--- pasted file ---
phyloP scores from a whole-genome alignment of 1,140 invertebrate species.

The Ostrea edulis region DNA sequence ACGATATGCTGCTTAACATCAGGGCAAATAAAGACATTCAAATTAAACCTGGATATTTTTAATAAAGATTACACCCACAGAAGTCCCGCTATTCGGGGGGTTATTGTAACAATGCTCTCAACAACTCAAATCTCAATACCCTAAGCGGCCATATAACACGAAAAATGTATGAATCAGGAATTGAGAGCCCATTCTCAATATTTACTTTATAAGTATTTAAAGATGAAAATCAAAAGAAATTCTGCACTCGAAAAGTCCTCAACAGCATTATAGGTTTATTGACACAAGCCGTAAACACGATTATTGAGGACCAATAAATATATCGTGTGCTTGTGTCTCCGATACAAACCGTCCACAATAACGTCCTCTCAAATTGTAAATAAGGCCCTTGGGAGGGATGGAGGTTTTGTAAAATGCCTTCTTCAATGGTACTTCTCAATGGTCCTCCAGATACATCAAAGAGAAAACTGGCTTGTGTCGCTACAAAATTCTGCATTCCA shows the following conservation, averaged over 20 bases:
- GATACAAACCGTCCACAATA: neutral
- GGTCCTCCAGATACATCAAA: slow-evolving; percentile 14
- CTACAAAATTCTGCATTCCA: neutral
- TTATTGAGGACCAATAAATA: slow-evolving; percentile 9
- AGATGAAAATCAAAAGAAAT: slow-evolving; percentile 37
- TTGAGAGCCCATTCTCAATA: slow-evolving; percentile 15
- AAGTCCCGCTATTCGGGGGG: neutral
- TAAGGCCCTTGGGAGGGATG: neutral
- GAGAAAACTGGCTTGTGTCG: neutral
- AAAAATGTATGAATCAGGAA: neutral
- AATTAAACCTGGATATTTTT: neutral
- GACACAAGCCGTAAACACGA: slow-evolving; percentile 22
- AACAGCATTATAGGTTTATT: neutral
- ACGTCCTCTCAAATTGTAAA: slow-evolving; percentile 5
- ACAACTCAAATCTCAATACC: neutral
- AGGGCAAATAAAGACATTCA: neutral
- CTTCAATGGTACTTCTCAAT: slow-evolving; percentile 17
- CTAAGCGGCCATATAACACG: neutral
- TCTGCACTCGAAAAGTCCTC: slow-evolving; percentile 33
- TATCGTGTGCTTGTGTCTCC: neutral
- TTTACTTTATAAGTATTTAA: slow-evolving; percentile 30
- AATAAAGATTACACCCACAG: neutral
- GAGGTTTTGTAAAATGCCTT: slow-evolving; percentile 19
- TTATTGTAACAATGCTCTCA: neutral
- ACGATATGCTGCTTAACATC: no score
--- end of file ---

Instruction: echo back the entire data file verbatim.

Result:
phyloP scores from a whole-genome alignment of 1,140 invertebrate species.

The Ostrea edulis region DNA sequence ACGATATGCTGCTTAACATCAGGGCAAATAAAGACATTCAAATTAAACCTGGATATTTTTAATAAAGATTACACCCACAGAAGTCCCGCTATTCGGGGGGTTATTGTAACAATGCTCTCAACAACTCAAATCTCAATACCCTAAGCGGCCATATAACACGAAAAATGTATGAATCAGGAATTGAGAGCCCATTCTCAATATTTACTTTATAAGTATTTAAAGATGAAAATCAAAAGAAATTCTGCACTCGAAAAGTCCTCAACAGCATTATAGGTTTATTGACACAAGCCGTAAACACGATTATTGAGGACCAATAAATATATCGTGTGCTTGTGTCTCCGATACAAACCGTCCACAATAACGTCCTCTCAAATTGTAAATAAGGCCCTTGGGAGGGATGGAGGTTTTGTAAAATGCCTTCTTCAATGGTACTTCTCAATGGTCCTCCAGATACATCAAAGAGAAAACTGGCTTGTGTCGCTACAAAATTCTGCATTCCA shows the following conservation, averaged over 20 bases:
- GATACAAACCGTCCACAATA: neutral
- GGTCCTCCAGATACATCAAA: slow-evolving; percentile 14
- CTACAAAATTCTGCATTCCA: neutral
- TTATTGAGGACCAATAAATA: slow-evolving; percentile 9
- AGATGAAAATCAAAAGAAAT: slow-evolving; percentile 37
- TTGAGAGCCCATTCTCAATA: slow-evolving; percentile 15
- AAGTCCCGCTATTCGGGGGG: neutral
- TAAGGCCCTTGGGAGGGATG: neutral
- GAGAAAACTGGCTTGTGTCG: neutral
- AAAAATGTATGAATCAGGAA: neutral
- AATTAAACCTGGATATTTTT: neutral
- GACACAAGCCGTAAACACGA: slow-evolving; percentile 22
- AACAGCATTATAGGTTTATT: neutral
- ACGTCCTCTCAAATTGTAAA: slow-evolving; percentile 5
- ACAACTCAAATCTCAATACC: neutral
- AGGGCAAATAAAGACATTCA: neutral
- CTTCAATGGTACTTCTCAAT: slow-evolving; percentile 17
- CTAAGCGGCCATATAACACG: neutral
- TCTGCACTCGAAAAGTCCTC: slow-evolving; percentile 33
- TATCGTGTGCTTGTGTCTCC: neutral
- TTTACTTTATAAGTATTTAA: slow-evolving; percentile 30
- AATAAAGATTACACCCACAG: neutral
- GAGGTTTTGTAAAATGCCTT: slow-evolving; percentile 19
- TTATTGTAACAATGCTCTCA: neutral
- ACGATATGCTGCTTAACATC: no score